There was a land distribution and the formation of smaller farms (usufruct) requiring more people to move to rural areas and the creation of local economies. Also other structural changes developed in education (decentralized universities) and health (free health care, training more social workers, improved standards of health and an export of doctors in exchange for oil). In transport car use was reduced by developing a mass transport system with converted buses, car sharing, horses, mules and bicycles. There is adequate housing, a city revitalization and mixed use developments in the suburbs (relocalisation), and the use of energy alternatives such as solar, wind and hydro, and the use of crude domestic oil and crop waste are achieving energy sovereignty.
The producers of this video claim that the Cuban perspective is a model for surviving Peak Oil and commends the need to plan alternatives. The claim is that these island people have a sense of the finite use of resources and that if we can’t sustain society with just the sun then the problem is with the society. The conclusion is that we need infinite small solutions to think globally and act locally, and that crisis can trigger sustainability. There is an urgent need to change as there is only one world to share (Millington 2006).

Cuba as an edge concept

The concept of edge was described in early permaculture writing as the interface recognised by ecologists between two ecosystems, representing a third ecosystem and being the most biologically productive and active. (Mollison and Holmgren 1978).
Holmgren has extended the application of the principle of edge to human systems, in explaining why permaculture originated in Tasmania. He described Tasmania as a place where modernity and nature collide both destructively and creatively, away from the dominant paradigms but with the benefits of democracy, education and relative affluence. It is a geographical and conceptual edge, or margin where space provides diversity and innovation. Hobart as well, symbolises a proximity between civilisation and wilderness, between the natural/physical & the cultural /intellectual. It demonstrates Holmgren’s eleventh principle, that is to use edges and value the marginal. (Holmgren 2006{ii}), (p233/4).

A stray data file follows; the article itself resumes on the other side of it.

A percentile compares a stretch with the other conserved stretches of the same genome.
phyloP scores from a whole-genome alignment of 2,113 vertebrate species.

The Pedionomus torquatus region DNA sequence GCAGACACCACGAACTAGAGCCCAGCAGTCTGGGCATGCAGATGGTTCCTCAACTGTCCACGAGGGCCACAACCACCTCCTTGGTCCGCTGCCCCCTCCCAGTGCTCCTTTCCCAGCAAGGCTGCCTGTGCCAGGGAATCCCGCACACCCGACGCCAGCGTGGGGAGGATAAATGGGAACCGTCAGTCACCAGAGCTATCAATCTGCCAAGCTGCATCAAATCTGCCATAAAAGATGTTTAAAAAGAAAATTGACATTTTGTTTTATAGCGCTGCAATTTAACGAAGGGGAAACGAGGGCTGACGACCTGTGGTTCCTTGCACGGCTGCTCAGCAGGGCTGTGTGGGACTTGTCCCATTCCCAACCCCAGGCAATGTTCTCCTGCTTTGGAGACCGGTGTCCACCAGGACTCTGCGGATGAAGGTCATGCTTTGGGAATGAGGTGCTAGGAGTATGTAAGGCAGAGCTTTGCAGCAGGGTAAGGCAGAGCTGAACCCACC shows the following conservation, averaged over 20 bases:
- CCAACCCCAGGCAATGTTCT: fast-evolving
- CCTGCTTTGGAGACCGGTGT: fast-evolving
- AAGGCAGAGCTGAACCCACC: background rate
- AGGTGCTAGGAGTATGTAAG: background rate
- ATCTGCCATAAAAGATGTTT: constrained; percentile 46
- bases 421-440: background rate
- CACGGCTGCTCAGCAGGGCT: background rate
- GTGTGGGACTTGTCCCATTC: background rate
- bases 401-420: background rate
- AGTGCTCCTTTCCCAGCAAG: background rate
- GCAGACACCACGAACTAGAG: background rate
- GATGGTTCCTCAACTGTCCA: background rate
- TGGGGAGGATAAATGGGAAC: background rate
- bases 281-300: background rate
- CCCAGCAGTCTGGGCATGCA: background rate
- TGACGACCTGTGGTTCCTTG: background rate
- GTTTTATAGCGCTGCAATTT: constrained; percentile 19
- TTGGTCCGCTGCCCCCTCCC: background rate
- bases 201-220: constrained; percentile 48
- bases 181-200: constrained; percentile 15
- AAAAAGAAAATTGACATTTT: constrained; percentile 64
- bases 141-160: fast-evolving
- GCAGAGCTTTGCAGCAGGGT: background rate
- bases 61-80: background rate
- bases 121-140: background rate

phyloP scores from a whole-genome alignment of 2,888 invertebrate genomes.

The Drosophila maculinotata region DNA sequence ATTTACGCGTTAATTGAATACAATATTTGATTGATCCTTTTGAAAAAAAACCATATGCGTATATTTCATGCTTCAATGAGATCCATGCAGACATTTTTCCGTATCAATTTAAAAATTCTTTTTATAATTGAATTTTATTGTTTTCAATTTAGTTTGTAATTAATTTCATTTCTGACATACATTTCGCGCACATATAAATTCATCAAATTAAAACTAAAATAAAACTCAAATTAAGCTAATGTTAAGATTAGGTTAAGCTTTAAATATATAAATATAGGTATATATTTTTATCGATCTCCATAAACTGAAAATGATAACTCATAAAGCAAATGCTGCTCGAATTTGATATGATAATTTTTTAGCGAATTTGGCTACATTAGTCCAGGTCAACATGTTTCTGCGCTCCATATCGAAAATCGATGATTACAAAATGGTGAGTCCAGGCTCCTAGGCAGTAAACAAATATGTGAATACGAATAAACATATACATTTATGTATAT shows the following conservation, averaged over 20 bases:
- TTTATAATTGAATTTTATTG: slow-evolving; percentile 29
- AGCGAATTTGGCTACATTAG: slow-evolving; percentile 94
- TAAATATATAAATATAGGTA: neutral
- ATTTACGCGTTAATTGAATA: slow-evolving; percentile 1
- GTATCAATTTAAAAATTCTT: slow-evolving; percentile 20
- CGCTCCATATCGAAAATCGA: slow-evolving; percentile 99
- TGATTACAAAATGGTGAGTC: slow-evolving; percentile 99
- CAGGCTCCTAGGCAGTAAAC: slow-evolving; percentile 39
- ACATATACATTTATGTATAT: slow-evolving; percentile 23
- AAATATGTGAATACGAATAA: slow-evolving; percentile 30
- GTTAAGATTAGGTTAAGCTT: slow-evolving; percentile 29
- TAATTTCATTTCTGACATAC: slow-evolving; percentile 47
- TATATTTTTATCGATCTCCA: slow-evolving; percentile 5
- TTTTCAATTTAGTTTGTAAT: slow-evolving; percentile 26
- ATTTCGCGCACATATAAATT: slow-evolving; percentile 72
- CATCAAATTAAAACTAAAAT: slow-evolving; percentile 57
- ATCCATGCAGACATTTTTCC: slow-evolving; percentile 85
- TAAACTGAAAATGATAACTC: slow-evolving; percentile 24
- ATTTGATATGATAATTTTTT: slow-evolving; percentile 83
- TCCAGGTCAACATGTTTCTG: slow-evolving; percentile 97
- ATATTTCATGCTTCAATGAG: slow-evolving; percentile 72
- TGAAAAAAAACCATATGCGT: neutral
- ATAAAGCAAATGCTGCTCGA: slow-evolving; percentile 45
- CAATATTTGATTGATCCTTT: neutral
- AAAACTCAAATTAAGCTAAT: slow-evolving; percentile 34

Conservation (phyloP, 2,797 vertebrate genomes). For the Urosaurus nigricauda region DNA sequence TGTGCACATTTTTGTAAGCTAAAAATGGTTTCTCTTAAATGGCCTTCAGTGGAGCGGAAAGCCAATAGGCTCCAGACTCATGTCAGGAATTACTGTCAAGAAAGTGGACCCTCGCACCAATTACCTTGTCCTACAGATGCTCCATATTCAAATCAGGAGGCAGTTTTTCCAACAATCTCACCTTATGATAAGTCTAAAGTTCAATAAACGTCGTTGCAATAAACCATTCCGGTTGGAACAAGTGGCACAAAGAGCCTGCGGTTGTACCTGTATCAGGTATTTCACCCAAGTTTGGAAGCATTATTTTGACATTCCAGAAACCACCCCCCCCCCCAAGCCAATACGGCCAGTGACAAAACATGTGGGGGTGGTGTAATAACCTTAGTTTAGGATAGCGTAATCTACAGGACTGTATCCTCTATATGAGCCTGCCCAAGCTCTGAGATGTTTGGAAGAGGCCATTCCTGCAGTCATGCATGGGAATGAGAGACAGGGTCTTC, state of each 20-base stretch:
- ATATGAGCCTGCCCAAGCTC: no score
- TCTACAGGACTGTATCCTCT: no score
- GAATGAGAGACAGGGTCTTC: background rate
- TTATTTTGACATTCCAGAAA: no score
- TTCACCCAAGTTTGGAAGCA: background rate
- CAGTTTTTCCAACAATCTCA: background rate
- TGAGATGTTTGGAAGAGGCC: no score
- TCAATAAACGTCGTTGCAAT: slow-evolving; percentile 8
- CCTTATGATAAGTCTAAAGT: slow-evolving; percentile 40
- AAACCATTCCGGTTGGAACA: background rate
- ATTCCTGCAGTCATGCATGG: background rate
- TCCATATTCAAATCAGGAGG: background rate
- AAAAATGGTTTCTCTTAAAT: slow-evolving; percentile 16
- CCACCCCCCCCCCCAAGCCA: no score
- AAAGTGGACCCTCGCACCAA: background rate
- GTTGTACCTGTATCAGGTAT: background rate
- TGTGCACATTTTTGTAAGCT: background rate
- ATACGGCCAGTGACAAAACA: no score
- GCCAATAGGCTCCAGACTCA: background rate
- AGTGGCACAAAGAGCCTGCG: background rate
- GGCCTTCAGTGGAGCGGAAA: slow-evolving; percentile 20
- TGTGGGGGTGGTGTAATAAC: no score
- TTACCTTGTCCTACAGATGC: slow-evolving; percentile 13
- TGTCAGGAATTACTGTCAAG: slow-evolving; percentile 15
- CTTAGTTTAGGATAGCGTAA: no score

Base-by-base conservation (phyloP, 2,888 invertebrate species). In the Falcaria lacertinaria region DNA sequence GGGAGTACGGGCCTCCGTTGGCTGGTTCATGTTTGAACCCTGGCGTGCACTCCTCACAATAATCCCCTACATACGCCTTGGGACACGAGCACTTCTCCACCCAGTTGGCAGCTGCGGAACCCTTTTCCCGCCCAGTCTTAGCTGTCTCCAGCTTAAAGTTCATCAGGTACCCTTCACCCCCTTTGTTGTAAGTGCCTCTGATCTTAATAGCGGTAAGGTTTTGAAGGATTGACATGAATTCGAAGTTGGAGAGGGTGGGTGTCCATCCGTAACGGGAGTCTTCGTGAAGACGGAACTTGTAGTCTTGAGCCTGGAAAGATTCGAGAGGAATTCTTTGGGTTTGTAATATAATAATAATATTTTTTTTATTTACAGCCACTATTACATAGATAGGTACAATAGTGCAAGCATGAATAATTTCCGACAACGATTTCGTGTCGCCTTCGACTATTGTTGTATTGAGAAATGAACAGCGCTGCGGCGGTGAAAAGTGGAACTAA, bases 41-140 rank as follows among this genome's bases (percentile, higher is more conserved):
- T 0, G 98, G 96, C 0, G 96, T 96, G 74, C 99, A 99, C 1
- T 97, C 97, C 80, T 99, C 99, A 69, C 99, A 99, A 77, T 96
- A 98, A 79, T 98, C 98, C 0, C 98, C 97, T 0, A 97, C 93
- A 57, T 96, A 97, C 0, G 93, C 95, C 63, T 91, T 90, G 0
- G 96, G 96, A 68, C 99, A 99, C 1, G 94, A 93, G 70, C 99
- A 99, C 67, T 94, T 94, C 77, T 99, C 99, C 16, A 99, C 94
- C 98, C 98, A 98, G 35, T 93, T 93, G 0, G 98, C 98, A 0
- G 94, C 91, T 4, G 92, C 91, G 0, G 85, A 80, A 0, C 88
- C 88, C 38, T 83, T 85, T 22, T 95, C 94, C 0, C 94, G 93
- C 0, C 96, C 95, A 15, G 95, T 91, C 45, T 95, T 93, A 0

Applying this principle to Cuba places it far away from dominant paradigms (since 1959) and on the edge of a large imperialistic system, and illustrates a political, social, economic and ecological environment that has been energised by crisis and which is developing sustainability through its own internal dynamics. The thinking implies that those on the edges will be the most able to adapt, develop and progress with appropriate sustainability when radical change is imposed by further collapse of decaying systems. And the assumption here is that they will collapse before legislated into common sense.


Permaculture is a change philosophy from the personal to societal levels, and what catches attention, aside from its utmost common sense, is that this is inherently political. Practicing it in whatever way develops groups of good humoured people, builds affinities, leads to intentional affiliations and the global village mentality. Political scientists might describe this as a united front for production over consumption.
Permaculture is fundamentally radical in challenging dominant economic discourses and it is avant-garde in its ideas and its ideology of saving the earth. The whole systems approach allows for guerrilla activity and demands community, but unfortunately the whole of community is not enabled yet, because it is still constrained by the dominant paradigm of globalised capital.
Mollison’s new embrace of conflict-politics with his permaculture party idea seems a distraction to some permaculture people, educationalists and activists. The permaculture political party idea has not been spelled out nor tested anywhere over the past 30 years. Some suggest that coalitions, or multiple coalitions of affinity groups and intentional affiliations sound better strategies, closer to the original message and actually part of people’s experience and feedback.
If permaculture participates in mainstream political electioneering will it diminish or scatter its own best asset, people? Would it undermine hard earned credibility and hamstring other diverse strategies and actions by permaculturists in many fields of activity? Some say to let the Green’s do it, to join them and help fine tune their policy more permaculturally-appropriate if that is what is required. To use what is already there and to not replicate and diffuse net energy availability is a permaculture strategy from longstanding.